If I go in the Share Tab and click the advanced button I am able to fine tune my rendering settings. I found that changing the Bitrate Settings on the video tab will allow me reduce the file size. The default settings is 21 Mbps for both target and Max, I think it is WAY higher than the Sony Camcorder does natively so that is why the file size was growing??? is this correct?
Anyways, changing the Maximum Bitrate slider to about 10.1 Mbps gave me a file size equal to the original file from the Sony camcorder. The quality looks a tad softer than the original, but it's really hard to tell.
Anyone know if this is the solution to the problem described above? And, anyone know what bitrate these Sony HD cams output normally?
What bitrate did you capture the video at? The SR11 captures 1920x1080 at 16Mbps or 1440x1080 at 9Mbps, 7Mbps, 5Mbps dependant on the setting you have chosen.
Yes Paul, it was a bitrate issue... I was recording at 1440x1080 and encoding at 21 Mbps, so hence the file size was growing.
You are right,When you apply H264 codec to AVCHD footage it will increase the size of the video becuase the AVCHD and H264 properties and qualities are different. It is as designed. If you have to reduce the size you can change the bit rate, this would reduce the quality of your video. premiere doesnot has the option to export the video as AVCHD.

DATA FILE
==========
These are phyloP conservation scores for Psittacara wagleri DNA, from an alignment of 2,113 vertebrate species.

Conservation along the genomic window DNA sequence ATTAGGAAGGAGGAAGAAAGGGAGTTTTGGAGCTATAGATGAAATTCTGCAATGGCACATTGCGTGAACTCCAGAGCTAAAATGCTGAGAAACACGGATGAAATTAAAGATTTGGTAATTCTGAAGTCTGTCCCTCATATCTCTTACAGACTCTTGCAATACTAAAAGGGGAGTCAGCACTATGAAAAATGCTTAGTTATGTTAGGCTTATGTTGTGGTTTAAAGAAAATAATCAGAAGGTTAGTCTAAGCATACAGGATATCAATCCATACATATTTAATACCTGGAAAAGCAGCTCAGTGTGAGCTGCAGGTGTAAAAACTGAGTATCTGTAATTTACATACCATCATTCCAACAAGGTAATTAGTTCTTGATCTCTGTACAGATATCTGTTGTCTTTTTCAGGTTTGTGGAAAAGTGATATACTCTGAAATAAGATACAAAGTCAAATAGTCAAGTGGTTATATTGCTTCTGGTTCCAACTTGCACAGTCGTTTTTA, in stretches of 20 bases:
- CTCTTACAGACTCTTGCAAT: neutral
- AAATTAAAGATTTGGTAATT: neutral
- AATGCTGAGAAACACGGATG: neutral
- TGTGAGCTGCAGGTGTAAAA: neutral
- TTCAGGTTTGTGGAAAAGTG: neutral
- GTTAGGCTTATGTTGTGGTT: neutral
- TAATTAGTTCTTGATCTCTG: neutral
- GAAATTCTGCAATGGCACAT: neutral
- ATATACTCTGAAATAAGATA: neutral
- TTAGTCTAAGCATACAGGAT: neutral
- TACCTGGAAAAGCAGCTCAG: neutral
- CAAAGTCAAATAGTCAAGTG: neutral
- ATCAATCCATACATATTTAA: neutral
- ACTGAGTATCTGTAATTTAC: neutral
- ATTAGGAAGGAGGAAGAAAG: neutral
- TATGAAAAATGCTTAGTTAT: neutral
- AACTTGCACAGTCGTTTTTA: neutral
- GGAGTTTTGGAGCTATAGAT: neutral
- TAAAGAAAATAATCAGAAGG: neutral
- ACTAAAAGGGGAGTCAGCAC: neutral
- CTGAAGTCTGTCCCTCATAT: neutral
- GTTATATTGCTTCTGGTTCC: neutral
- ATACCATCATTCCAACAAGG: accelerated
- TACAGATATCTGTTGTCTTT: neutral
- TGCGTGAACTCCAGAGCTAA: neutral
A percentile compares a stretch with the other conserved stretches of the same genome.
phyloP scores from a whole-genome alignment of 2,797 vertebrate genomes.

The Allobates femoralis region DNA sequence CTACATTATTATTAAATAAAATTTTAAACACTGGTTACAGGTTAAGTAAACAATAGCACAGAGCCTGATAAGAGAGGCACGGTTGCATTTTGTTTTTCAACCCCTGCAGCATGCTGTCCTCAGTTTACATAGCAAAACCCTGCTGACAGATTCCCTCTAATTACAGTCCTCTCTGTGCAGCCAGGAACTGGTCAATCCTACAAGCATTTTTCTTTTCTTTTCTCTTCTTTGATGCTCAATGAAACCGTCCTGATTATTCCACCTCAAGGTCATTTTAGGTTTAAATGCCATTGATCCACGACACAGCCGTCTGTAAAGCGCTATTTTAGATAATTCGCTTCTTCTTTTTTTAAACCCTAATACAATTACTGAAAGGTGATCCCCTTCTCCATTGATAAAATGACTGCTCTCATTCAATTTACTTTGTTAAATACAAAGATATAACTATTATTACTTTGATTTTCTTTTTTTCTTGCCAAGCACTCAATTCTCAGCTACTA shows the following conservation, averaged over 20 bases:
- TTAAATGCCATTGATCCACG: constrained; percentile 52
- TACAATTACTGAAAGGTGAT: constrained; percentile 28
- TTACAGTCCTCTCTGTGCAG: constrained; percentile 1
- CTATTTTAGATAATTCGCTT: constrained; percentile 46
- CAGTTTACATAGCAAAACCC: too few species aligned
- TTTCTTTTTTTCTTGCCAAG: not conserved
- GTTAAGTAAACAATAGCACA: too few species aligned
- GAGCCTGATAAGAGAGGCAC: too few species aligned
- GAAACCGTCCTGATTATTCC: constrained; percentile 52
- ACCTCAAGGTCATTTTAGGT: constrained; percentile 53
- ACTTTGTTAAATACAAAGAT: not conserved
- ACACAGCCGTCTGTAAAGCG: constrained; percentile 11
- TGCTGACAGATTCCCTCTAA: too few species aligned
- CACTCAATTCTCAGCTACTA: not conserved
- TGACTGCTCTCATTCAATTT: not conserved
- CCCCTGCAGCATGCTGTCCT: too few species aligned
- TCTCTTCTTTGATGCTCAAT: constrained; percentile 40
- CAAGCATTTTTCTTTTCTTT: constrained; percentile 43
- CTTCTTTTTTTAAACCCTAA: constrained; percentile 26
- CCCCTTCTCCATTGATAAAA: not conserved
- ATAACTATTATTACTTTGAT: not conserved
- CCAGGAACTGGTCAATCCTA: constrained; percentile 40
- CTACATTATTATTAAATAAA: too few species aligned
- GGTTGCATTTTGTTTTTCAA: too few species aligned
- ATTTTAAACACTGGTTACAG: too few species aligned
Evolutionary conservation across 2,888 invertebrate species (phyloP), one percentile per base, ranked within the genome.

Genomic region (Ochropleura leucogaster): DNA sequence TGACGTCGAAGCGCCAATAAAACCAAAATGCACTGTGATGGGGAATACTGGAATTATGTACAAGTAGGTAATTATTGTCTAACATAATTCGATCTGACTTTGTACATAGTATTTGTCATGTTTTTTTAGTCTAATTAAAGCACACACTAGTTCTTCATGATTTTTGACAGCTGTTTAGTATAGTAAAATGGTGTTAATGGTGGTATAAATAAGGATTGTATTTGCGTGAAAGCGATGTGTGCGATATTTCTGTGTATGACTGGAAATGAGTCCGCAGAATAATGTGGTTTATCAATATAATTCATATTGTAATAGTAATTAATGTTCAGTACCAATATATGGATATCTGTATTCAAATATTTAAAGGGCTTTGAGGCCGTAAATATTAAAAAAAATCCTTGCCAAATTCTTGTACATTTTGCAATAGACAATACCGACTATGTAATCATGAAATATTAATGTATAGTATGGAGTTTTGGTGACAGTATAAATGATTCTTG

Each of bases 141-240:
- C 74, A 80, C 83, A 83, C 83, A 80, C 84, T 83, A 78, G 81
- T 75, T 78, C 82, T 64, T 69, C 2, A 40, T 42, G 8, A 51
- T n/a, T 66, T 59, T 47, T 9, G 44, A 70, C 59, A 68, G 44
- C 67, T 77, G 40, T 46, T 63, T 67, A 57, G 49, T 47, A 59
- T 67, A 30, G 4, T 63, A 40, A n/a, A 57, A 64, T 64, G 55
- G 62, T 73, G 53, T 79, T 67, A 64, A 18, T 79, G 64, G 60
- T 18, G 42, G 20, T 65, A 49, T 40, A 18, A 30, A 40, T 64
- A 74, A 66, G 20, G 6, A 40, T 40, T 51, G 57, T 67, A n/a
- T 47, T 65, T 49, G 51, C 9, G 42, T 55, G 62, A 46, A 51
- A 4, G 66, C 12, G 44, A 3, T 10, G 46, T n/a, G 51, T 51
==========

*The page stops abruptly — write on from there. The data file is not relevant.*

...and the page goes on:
But to clarify, if the camcorder is recording at 9 Mbps and I encode in premiere using H.264 9 Mpbs I don't think the quality is impacted. At least it's really hard to tell the difference from the few test's I have run.
Also, I must be confused about the difference between AVCHD and H264 because they seem to both be M2T or M2TS file format.
Think of it this way:
AVCHD is a specification and marketing term owned by Panasonic/Sony, and is based on MPEG-4 AVC / H.264.
H.264 is a codec standard, not just a codec by itself.
How this codec is used differs, hence the differences in sizes, bitrates, quality and so forth.
For example if you use one of the lower quality profile settings H.264 can encode at your file sizes will be smaller and quality won't look as nice as if you use one of the higher quality profile settings.
any transcoding at export will be detrimental to video quality and I have also noticed increase in files sized even with matching bitrates (I have Sony HD cam similar to the OP's).
I found the solution in Mainconcept MPEG HD plugin which enables smart rendering - it just renders the transitions and effects, and in case there is some footage that has not been affected - it just puts it intact into the output file - thus preserving 100% quality!